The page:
REVIEW: ‘Minari’


I kid you not, the second this movie was over, I looked at my mom and said, “I need to call Grandma immediately.”

You may ask why I felt this way, and to that I say: the trailer for this film hides what is arguably the best part of the entire movie, which I will later bring to light. 

“Minari” comes to us from writer/director Lee Isaac Chung with Steven Yeun in the shoes of the protagonist alongside co-stars Yeri Han and Will Patton. This movie shares a tale of a simple Korean family who travels to America in search of the great American dream in Arkansas in the 1980s.

Pretty simple concept right? Well, I’m here to tell you that what you get out of this experience is far more complex and meaningful than the trailer and the little synopsis I just fed you reveal. Minari is anything but simple; it’s more a study of persevering through difficult times, growing up with the promises of great fortune that come with a price, and how, above all else, with family you can overcome all.

Yeun easily gives his best performance we (or at least I) have ever seen from him. Throughout the whole runtime, his performance moved me immensely. This is because his character is tasked with demonstrating a uniquely interesting theme – we have seen fellow Americans searching for the American dream, but what happens when someone foreign to this land goes in search of that same dream?

Alongside a stunning performance from Yeri Han, who plays Yeun’s wife, Monica, both Yuen and Han offer a heartbreaking look at the cost of what happens when anyone from anywhere allow themselves to be clouded with fantasies and thoughts of grandeur: you could potentially lose yourself and those closest to you. 

The perspective of Yeun’s children in the film is also excellently portrayed. For the entirety of this movie, it was both a delight and (at times) a gut punch to watch these Korean kids experience the ups and downs of American culture. 

Watching them have fun with the little things in life awoke a feeling that this stone cold soul hasn’t felt in quite sometime, which was the child-like whimsy of what it feels like to be a kid without the distraction of technology. It took me on a nostalgic trip down memory lane, and the sibling relationship between the children was so sweet and heartwarming.

Will Patton, who played neighbor-turned-close-family-friend, Paul, gave a performance that I imagine will most likely be unsung. This is a shame, because he gives the best performance that I’ve seen him give in quite some time. He isn’t in the movie for as long as the family members, but when he is, he’s outstanding, and it was truly uplifting to see the bond between Patton and Yeun’s characters blossom.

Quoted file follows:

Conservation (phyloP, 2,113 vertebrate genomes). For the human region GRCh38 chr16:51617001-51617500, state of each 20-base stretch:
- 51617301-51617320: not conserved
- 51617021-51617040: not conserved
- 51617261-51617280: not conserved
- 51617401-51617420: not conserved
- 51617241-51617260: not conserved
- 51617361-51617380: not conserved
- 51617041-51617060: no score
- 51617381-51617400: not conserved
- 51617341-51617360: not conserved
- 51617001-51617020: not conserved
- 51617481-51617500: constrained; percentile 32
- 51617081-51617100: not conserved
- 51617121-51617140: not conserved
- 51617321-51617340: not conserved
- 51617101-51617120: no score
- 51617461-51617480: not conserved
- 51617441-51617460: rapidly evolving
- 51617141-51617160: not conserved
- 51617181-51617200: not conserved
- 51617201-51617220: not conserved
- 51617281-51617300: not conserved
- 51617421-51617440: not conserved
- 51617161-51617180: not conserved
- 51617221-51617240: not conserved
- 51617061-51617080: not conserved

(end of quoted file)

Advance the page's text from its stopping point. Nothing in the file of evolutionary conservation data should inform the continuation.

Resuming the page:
Another impressive aspect that really caught my eye was the cinematography in this film. There were many beautiful shots taken of the family’s farmland that captured the essence of the isolation they felt, and their expansive natural surroundings was absolute eye candy. I have not heard much praise for this film’s gorgeous shots, and to me, that is rather disappointing due to the fact that this film rivals Chloe Zhao’s “Nomadland” in terms of eye-catching imagery. 

But let’s get to what is, by far, my favorite aspect of the entire film – the dynamic between Yeun’s son David, played by budding child star, Alan S. Kim, and his hilariously feisty and extremely untraditional (by American standards) grandmother, played by Yuh-jung Youn.

Growing up as a child, my grandma and I were very close. I spent a lot of time with her, and those were some of the best moments of my life as a child. Seeing this relationship go from one where David resents his grandma because she doesn’t fit the stereotypically American grandma role, to then becoming one of the best on-screen bonds that I’ve ever seen in a film, ever, really hit home for me to the point where I nearly broke down.

Though I never experienced feelings of resentment the way David does in the beginning of this film toward his grandma, the relationship they begin to develop over time brought back so many warm, fond memories of time spent with my own. Seems like a pretty good justification for wanting to call my grandma, eh? 

To put it straightforwardly to all my readers, I don’t have a negative for this film. Some may feel the ending to this movie is very sudden, abrupt, or dare I say anti-climactic. However, here’s the way I perceived it: the ending represents that though the family is on the cusp of total destruction. It’s when tragedy strikes that you realize you need family the most.

To me, it was the perfect ending that is bittersweet, just like the overall tone of this film. It is now playing in select theaters, as well as streaming on Amazon Prime for $19.99, and when you have the time, please go and watch it. Minari is absolutely flawless and is worth every bit of your time and money.


Jury Declares: my first ever A+